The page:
November 12th, 2007
Oh, Internet. How I love you. You give me my daily dose of webcomics, Facebook stalking, and, of course, the occasional school work assignment. Internet, I treat you well—I protect my passwords, visit you frequently, and I am even okay with you hanging out with other girls—why, then, oh Internet, do you fail me when I need you most?
If you have read some of my earlier blogs, you may have picked up the fact that I, Erika Schmidt, am a procrastinator. Well, it’s true, and I admit it freely. This is not to say, however, that I am either proud or happy with myself about this particular trait. This apparent failure to plan ahead combined with my less than perfect Internet connection has, for the first time, caused me to turn in a college assignment late. (Gasp!)
Students our age rely on the Internet for everything these days, but how has the Internet affected the learning process? Lectures and notes, homework assignments and reviews, grades, email—is the technology used in college academia causing traditional teaching to become obsolete? When students can see a professor gesturing about a particular theorem in a math class, or explain in detail about a management process, is anything being missed from the classroom experience? In my opinion, Internet classes, despite all these amazing tools that the Internet has given the academic world, just don’t make the cut in the scheme of learning.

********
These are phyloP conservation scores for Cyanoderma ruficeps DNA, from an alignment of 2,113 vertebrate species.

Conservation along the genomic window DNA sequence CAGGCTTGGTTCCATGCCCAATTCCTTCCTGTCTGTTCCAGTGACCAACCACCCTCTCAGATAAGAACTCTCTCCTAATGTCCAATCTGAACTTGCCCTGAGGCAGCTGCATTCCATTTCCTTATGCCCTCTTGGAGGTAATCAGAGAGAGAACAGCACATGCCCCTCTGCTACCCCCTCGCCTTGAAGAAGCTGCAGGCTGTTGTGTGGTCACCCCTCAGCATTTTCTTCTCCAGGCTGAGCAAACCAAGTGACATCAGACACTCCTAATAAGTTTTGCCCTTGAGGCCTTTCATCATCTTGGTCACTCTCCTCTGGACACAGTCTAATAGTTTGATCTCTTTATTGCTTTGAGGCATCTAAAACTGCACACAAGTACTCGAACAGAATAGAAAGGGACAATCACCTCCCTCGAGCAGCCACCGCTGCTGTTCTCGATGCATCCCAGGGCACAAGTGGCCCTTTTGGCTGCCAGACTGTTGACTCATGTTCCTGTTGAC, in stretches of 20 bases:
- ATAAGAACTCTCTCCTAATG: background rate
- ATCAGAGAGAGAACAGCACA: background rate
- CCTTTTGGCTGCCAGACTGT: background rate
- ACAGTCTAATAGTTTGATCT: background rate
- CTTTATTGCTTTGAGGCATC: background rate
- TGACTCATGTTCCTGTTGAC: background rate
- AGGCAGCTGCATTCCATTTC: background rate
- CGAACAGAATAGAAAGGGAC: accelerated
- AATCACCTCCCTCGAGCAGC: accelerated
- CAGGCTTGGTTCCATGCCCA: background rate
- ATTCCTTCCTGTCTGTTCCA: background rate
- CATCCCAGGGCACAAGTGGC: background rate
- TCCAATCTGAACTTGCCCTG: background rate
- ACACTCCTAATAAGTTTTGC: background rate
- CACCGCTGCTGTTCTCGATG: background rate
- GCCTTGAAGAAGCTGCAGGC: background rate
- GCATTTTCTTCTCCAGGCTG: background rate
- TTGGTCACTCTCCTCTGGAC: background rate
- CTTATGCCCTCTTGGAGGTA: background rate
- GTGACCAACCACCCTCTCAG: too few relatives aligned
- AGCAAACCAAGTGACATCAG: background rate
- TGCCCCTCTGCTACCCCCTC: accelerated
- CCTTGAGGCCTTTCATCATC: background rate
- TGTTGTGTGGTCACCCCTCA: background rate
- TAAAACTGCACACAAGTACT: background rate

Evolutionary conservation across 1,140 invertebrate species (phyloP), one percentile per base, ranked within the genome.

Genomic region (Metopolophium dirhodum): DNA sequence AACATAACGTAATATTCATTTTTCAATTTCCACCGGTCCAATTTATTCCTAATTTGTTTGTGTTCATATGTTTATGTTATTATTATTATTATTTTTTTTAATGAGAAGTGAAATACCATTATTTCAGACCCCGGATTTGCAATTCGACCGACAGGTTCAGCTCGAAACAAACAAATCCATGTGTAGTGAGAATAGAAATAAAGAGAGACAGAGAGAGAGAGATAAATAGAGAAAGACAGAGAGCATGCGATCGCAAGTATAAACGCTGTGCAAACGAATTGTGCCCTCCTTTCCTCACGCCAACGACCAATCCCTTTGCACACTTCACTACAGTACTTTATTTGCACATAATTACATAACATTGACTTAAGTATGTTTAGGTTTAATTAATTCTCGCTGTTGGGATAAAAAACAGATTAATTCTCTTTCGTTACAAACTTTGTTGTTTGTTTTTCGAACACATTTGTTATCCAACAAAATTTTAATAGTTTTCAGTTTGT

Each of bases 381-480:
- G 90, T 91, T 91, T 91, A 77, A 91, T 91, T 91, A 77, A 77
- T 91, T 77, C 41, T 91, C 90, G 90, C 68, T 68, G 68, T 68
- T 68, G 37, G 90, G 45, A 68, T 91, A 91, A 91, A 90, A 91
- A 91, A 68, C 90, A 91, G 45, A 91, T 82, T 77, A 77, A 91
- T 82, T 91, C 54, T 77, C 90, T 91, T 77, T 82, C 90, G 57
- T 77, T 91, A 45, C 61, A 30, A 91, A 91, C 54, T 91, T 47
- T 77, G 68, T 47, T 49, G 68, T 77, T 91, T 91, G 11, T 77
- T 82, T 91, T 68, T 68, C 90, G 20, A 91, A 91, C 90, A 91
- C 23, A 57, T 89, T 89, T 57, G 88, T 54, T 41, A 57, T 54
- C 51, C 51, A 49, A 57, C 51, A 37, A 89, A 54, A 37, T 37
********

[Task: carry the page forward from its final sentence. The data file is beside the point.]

With online classes, I feel that students miss out on the most vital process of learning—questioning and discussing. There have been all kinds of ways that profs have tried to implement this into online curriculum—graded discussion questions, log sheets, peer emails—but none of them match the enthusiasm that can be created in a classroom about a topic when students build on each other’s questions. Not only that, but students gain valuable insights from hearing questions phrased from their peers; it gives us perspective, not only about whether we understand the material as much as our peers, but also about things we may not have thought to ask.
I signed up for an online class this semester thinking it would save me time and would be an easy way to increase my overall GPA—way off base. Online classes require just as much work and sometimes more than your traditional classroom lectures due to confusing material that you have to teach yourself. I have spent more time on my online class than two of my other classes, not for this reason, but just because it is harder for me to put the dedicated three hours a week into the class than I would a regular class.
Moral of the story is this: if you are a person who is incredibly structured and organized with your time, prefers minimum contact with peers and professors, and likes to process things independently, then online classes are for you. As for me, I’m going to keep procrastinating until the end of the semester—then no more online classes for me.